What is cat litter made of?

posted: 05/15/12
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What is Cat Litter Made of?
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Cat litter isn't something most of cat owners think much about. After all, we adopt cats for their beauty, grace and quirky personalities, not for the side benefit of scooping poop everyday. But, in order to create a successful waste management system for your pet -- one that your kitty will actually use -- it helps to know a thing or two about litter.

Cat litter was once a do-it-yourself material that people created from whatever was available in abundance, such as sand, dirt or fireplace ash, according to the American Society for the Prevention of Cruelty to Animals. The problem was that these materials were not very good at absorbing cat waste or odor, although they were great at getting tracked all over the house. It's no surprise that shortly after World War II, cat-loving Americans were excited by the invention of commercially produced cat litter made of a substance called Fuller's earth, a clay material capable of absorbing its weight in moisture.

How does this early litter work compare to what's on the market today? To answer that question, let's take a look at some different types of litter.

What are some different types of litter?

Cat litter made from traditional absorbent clay was the gold standard of kitty litter for several decades and is still widely used by pet owners. In the early 1990s, a new twist on this old classic became available. It was called clumping litter because of its ability to form clumps upon contact with moisture. The main difference between the two lies in how the litter box is maintained. Traditional clay litter needs to be scooped every day and completely replaced about once a week.

Clumping litters are a bit different. According to the American Chemical Society, scooping only the clumps out of the box should keep it clean for two to four weeks, assuming additional litter is added regularly. Both clumping and non-clumping litters are great at neutralizing odors, but which is better at this task is a matter of some debate among cat owners.

In addition to clay-based litters, there are also products made from silica crystals, which are composed of sand or a blend of sand and other materials. Silica is also very effective at absorbing moisture and neutralizing odor, but does not form clumps. This type of litter needs to be replaced about once a week. There isn't much difference between silica and clay in terms of masking a cat's waste, but silica may be more earth-friendly, albeit more expensive.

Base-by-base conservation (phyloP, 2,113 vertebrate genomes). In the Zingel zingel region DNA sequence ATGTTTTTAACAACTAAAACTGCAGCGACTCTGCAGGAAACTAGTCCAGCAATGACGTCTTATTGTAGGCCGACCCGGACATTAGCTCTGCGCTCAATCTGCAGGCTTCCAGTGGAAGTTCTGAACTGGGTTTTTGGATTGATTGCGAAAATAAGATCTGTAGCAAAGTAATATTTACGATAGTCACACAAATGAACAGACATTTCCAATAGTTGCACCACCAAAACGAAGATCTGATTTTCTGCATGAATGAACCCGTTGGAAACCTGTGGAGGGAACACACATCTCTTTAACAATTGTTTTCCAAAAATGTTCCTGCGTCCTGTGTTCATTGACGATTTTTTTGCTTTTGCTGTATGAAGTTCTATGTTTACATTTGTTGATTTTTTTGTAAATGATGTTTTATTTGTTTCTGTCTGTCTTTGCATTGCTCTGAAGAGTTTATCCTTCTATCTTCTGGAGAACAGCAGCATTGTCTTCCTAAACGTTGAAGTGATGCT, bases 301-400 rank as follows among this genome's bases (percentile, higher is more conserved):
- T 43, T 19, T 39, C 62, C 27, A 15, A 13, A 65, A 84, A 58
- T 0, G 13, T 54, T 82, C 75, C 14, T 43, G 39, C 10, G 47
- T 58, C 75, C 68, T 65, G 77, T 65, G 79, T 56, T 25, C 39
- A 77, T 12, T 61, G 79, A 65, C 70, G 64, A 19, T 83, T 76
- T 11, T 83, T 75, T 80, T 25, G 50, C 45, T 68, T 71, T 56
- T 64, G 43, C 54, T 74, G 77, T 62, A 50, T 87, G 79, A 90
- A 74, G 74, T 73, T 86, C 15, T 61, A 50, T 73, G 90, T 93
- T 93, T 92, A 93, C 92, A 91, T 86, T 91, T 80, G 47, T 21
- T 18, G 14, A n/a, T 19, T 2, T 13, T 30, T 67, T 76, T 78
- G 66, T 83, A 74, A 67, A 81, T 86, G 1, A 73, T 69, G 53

Biodegradable litters

Although there is no scientific evidence to suggest that traditional clay or clumping clay litters are harmful to cats, many consumers feel that natural and biodegradable alternatives are healthier for animals, humans, and the environment.

These alternatives to clay litter include products made from plant-based materials such as paper, wood chips, or wheat. These products are great at absorbing cat waste and have the added benefit of being earth-friendly, so they can be reused as garden mulch. To understand how these biodegradable litters work, let's take a look at a wheat-based product.

Wheat starch is a naturally absorbent substance that also tends to clump when it comes into contact with moisture, which makes for easy scooping. It also contains enzymes that neutralize odors, which is a helpful component of any litter. Litters made from wood chips, corn and other plant-based materials work on similar principles and many are available in clumping and non-clumping varieties. Some cats love these types of litter, while others have hard time getting used to the larger pellets.

Do-It-Yourself Cat Litter

You can also try making your own cat litter. There are a variety of household materials you could use, including old newspapers. This is a particularly practical idea for those who already have the daily paper delivered to their homes each morning. Just follow these simple steps, courtesy of Planet Green:

1. Shred the newspaper.

2. Soak it in water with a bit of biodegradable soap.

3. Drain, and repeat step 2 minus the soap.

4. Sprinkle the wet paper with baking soda.

5. Knead the soggy mixture, pressing out the water and creating clumps.

6. Crumble over a screen and let the clumps stand to dry for a few days.

7. Put a two-inch layer of your homemade litter in the box.

8. Sit back and enjoy the eco-friendly "loo" you created for your little lynx. Scoop daily and change once per week.

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